(1945 - Present)
Poet and educator Kay Ryan was born in San Jose, California, to a teacher mother and a father who bounced between jobs ranging from rancher to oil driller to chromium miner. She and her older brother grew up in towns across the San Joaquin Valley and Mojave Desert until her family landed in Rosamond, a small town in the Mojave’s Antelope Valley. Ryan studied at Antelope Valley College, then transferred to the University of California, Los Angeles, where she received bachelor’s and master’s degrees in English. She began but ultimately left a Ph.D. program at nearby UC Irvine, then returned to teach there.
Although she began writing poems at age 19 when her father died, it wasn’t until 1976 that Ryan fully acceded to her vocation as a poet. While on a 4,000-mile solo bicycle trip along the West Coast, a moment of clarity struck: she realized that writing brought her “pleasure like nothing else.” Aware that she had far to go, Ryan began a rigorous eight-year self-apprenticeship during which she developed her writing with daily practice, taking as inspiration sources as disparate as tarot and Ripley’s Believe It or Not! books. Soon after embarking on this regimen, she met her partner Carol Adair, who would be her booster and primary reader until Adair’s death in 2009.
Ryan’s first collection, Dragon Acts to Dragon Ends, was privately published in 1983, followed by Strangely Marked Metal (Copper Beech Press, 1985). 1994’s Flamingo Watching (Copper Beech), a finalist for the Lenore Marshall Prize and the Lamont Poetry Selection, began to bring Ryan’s work more attention, with some poems finding homes in anthologies. Ryan received a 1995 award from Ingram Merrill Foundation and published Elephant Rocks in 1997 with Grove Press. The year 2000 saw her win the Union League Poetry Prize and publish Say Uncle (Grove Press), winner of a Maurice English Poetry Award. She was awarded an NEA Fellowship in 2001, and, in 2004, both a Guggenheim Fellowship and the Ruth Lilly Poetry Prize, marking a new prominence for her work in the public eye.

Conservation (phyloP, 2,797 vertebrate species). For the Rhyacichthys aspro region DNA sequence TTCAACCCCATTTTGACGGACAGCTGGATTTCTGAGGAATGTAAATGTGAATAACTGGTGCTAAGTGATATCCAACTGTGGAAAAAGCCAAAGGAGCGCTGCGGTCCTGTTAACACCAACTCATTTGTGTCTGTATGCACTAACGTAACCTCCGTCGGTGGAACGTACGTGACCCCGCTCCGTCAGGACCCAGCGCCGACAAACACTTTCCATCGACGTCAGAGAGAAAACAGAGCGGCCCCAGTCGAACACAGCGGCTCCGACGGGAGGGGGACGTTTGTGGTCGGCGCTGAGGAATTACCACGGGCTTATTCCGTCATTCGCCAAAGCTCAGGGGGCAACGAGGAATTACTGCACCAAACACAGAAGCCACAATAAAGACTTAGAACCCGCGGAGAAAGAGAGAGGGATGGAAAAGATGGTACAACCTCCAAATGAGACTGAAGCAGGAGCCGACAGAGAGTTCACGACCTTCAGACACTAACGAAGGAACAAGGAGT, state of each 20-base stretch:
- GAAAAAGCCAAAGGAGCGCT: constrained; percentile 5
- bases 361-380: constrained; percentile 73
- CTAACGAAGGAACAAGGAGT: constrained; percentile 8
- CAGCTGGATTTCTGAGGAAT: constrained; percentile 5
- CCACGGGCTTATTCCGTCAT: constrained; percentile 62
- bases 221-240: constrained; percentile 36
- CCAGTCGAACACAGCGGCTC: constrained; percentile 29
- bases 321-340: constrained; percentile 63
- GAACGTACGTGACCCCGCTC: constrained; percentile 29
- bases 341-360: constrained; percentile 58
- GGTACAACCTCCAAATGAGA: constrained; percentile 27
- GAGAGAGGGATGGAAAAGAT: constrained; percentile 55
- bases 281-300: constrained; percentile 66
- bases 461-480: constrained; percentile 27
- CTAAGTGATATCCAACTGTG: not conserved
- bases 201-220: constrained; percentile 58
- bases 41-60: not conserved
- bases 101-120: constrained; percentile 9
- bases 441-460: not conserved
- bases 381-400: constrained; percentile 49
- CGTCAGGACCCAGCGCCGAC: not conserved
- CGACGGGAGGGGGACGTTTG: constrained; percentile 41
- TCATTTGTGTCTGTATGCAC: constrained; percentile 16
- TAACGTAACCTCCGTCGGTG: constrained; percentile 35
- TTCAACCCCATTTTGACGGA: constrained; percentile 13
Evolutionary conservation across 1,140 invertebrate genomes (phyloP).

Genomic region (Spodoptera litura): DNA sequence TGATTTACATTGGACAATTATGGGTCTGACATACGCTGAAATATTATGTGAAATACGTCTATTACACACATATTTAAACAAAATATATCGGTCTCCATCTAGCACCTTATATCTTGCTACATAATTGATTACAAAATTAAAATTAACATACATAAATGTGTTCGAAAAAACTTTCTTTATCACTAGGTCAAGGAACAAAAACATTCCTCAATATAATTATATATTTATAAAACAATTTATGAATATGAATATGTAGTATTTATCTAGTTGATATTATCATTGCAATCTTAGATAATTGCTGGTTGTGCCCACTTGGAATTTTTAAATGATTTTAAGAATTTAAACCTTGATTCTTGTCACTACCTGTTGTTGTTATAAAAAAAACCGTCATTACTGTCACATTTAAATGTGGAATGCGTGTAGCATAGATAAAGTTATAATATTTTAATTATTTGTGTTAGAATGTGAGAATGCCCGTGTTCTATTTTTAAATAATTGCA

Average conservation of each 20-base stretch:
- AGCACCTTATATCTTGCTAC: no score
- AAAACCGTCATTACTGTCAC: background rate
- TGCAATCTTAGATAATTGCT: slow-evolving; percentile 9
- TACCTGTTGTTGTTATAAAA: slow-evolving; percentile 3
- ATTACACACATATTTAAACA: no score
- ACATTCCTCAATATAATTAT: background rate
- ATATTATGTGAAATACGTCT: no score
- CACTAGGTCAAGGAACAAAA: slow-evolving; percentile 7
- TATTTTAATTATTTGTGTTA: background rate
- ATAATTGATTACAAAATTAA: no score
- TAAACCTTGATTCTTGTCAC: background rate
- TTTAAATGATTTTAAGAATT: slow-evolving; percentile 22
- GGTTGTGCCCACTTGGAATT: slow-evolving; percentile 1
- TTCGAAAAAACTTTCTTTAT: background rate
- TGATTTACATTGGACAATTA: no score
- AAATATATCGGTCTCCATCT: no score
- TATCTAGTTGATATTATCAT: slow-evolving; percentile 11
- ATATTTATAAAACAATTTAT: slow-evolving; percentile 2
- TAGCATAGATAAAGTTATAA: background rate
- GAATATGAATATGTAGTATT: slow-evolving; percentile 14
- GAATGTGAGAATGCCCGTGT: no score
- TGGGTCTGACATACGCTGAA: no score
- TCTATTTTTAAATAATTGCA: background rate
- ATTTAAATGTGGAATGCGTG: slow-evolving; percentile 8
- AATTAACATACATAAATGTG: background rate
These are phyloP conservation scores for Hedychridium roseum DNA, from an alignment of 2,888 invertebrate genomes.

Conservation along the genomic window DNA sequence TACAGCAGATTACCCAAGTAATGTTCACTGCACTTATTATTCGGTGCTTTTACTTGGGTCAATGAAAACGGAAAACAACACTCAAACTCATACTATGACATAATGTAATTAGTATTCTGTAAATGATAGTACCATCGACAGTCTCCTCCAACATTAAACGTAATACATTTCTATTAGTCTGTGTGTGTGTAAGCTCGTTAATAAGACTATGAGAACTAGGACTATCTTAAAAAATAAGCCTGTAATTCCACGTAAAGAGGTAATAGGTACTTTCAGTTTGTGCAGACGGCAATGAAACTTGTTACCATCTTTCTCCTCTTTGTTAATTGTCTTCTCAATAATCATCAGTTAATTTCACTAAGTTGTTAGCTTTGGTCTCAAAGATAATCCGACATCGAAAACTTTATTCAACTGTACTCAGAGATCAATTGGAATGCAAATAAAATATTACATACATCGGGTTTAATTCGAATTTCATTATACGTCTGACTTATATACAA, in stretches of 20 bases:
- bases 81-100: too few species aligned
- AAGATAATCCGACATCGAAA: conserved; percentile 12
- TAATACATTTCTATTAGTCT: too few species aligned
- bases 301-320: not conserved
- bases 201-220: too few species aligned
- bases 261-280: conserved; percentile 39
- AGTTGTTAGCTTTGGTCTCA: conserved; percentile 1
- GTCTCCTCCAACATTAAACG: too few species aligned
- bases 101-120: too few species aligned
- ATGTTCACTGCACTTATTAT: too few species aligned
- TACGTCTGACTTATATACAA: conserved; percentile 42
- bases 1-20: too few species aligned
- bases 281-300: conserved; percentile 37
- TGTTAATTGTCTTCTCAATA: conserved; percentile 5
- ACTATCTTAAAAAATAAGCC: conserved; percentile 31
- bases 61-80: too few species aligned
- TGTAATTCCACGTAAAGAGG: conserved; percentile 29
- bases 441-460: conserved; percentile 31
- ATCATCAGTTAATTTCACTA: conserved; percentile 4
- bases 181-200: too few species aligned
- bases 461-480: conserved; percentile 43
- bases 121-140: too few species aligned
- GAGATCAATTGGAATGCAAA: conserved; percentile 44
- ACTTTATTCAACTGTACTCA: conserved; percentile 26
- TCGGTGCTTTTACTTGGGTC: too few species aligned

Ryan was named a Chancellor of the Academy of American Poets in 2006 and, in 2008, the 16th Poet Laureate of the United States, serving two one-year terms. In the latter role, she advocated for community colleges, launching the program "Poetry for the Mind's Joy” to provide poetry education in community college and a platform for their students’ own poetry. After two further collections, she won the Pulitzer Prize for Poetry for The Best of It: New and Selected Poems (Grove Press, 2010) and was a 2011 National Book Critics Circle Award finalist and MacArthur Foundation Fellow. In 2012, she won the National Humanities Medal. Multiple poems have won the Pushcart Prize and been included in the Best American Poetry series, and her poems and essays have appeared in The New Yorker, Poetry, Paris Review, The Atlantic, and many other publications.
Spare, elliptical, and often philosophical, Ryan’s poetry has been described by J. D. McClatchy as being “like Satie miniatures or Cornell boxes.” Her signature wit and wordplay make for poems that, rather than being light, open the door to serious subject matter. Ryan is frequently compared to figures like Marianne Moore, Emily Dickinson, and Wendy Cope. Her most recent book is Synthesizing Gravity: Selected Prose, out from Grove in 2020. Ryan lives in Marin County, where she moved in 1971, and teaches remedial English part-time at the College of Marin, a role she’s held for over 30 years.
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